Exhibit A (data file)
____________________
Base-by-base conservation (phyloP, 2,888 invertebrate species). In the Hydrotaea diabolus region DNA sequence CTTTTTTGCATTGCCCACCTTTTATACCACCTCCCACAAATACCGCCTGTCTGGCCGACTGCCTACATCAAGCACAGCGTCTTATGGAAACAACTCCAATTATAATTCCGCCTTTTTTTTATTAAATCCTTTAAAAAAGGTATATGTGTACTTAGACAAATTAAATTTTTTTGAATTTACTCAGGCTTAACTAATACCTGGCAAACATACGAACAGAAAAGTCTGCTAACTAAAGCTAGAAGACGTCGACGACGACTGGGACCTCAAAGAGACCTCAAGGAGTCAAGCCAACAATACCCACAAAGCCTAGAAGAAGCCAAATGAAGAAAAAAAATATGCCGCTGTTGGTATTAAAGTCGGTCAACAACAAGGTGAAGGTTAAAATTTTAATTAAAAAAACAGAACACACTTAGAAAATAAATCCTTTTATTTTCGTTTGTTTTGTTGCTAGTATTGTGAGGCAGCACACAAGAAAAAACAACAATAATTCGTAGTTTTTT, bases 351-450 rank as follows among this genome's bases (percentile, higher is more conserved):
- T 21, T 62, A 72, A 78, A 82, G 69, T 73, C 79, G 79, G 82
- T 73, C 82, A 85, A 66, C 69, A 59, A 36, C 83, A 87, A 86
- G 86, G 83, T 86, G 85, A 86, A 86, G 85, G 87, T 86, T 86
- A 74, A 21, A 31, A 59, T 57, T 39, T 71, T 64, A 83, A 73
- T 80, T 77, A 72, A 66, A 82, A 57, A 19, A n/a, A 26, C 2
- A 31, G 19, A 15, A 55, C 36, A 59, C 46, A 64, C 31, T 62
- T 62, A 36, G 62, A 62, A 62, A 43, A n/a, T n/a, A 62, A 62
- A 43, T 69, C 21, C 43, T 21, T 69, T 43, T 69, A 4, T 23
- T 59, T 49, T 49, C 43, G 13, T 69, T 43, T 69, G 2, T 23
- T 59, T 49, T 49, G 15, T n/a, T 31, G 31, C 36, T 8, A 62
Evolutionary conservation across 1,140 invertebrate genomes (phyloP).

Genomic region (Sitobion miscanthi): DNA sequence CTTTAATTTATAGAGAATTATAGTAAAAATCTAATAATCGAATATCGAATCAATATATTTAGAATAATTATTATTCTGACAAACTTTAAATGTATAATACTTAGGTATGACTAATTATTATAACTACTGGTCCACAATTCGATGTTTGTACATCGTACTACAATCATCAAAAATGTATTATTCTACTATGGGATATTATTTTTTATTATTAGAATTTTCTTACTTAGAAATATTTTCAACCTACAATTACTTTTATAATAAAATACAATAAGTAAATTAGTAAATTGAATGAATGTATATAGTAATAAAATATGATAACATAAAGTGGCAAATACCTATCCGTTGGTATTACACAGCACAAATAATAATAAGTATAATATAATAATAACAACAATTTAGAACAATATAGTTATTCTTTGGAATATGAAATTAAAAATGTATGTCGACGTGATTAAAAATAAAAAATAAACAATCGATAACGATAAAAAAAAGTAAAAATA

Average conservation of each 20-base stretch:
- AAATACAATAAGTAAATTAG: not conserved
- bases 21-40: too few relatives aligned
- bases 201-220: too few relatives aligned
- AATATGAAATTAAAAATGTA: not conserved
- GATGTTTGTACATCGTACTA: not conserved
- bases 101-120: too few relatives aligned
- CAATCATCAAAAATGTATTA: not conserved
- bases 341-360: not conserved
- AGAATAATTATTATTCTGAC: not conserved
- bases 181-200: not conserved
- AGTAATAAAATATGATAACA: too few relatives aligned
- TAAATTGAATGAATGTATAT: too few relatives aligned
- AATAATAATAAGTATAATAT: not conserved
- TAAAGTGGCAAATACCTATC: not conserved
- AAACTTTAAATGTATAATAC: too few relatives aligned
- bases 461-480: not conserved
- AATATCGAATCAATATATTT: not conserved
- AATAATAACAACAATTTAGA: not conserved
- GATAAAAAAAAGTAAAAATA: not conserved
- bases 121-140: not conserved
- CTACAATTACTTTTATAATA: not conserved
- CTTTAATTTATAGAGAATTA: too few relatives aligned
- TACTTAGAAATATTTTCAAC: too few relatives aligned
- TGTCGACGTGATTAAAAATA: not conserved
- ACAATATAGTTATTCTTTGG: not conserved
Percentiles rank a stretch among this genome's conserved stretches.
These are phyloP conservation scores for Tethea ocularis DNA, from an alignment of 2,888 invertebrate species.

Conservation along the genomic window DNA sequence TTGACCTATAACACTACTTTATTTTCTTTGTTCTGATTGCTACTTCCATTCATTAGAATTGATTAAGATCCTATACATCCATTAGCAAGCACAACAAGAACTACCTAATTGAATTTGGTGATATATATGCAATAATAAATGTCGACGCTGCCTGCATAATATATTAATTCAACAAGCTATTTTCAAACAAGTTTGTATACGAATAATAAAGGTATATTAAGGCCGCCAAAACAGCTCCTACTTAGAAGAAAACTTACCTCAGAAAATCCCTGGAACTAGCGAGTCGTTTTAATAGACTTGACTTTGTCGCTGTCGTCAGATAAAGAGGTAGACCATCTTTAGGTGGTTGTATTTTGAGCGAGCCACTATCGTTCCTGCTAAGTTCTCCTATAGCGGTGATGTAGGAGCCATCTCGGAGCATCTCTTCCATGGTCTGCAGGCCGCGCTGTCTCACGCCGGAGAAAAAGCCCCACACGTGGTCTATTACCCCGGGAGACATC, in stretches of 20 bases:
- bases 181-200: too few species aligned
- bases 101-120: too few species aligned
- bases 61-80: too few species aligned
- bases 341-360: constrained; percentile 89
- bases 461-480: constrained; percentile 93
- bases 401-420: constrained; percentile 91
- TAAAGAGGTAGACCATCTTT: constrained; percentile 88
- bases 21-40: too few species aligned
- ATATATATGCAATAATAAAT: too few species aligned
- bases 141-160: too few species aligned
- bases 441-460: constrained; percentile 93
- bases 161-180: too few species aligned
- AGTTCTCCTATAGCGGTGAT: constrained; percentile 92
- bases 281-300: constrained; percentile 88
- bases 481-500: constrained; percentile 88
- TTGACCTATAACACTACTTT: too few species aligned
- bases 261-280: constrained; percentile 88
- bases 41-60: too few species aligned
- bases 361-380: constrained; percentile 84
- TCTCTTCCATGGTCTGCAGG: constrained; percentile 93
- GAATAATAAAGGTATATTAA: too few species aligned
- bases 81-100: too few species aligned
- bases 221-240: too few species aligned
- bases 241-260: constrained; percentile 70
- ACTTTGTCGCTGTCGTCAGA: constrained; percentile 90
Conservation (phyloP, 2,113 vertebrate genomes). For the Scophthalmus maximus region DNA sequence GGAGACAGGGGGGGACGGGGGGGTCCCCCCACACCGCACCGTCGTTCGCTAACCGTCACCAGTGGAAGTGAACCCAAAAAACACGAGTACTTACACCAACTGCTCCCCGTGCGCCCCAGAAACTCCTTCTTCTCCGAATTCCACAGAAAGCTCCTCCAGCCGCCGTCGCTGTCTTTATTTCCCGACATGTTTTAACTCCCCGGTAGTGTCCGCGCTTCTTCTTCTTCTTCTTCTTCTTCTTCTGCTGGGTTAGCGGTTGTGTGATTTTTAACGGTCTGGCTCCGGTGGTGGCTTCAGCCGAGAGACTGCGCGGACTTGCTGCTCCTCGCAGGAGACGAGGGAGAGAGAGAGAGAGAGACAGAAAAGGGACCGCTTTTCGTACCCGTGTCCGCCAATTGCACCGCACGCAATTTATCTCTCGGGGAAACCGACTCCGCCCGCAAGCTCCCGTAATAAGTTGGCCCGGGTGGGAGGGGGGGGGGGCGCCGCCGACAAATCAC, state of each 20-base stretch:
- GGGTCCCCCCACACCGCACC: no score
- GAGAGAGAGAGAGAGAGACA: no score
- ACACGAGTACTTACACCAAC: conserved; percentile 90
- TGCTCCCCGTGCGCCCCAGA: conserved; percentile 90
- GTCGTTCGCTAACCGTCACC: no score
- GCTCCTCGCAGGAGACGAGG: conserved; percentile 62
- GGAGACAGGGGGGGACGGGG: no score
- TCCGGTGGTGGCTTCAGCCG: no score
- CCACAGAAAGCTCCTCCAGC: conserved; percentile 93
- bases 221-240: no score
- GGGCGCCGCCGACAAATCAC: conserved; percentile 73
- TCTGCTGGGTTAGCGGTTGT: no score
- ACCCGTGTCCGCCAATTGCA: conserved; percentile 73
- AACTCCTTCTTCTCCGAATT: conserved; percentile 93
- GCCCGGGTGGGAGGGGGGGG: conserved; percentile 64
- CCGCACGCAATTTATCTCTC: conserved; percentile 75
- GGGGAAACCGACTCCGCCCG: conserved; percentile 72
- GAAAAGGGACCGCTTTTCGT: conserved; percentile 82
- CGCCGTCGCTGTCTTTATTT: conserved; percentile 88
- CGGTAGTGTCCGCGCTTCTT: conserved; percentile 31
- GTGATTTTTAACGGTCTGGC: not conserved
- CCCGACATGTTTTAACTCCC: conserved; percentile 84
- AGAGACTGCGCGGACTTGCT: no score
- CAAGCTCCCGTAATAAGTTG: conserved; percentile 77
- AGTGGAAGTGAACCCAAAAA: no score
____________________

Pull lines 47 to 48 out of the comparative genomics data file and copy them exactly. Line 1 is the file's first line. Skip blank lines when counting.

- bases 461-480: constrained; percentile 93
- bases 401-420: constrained; percentile 91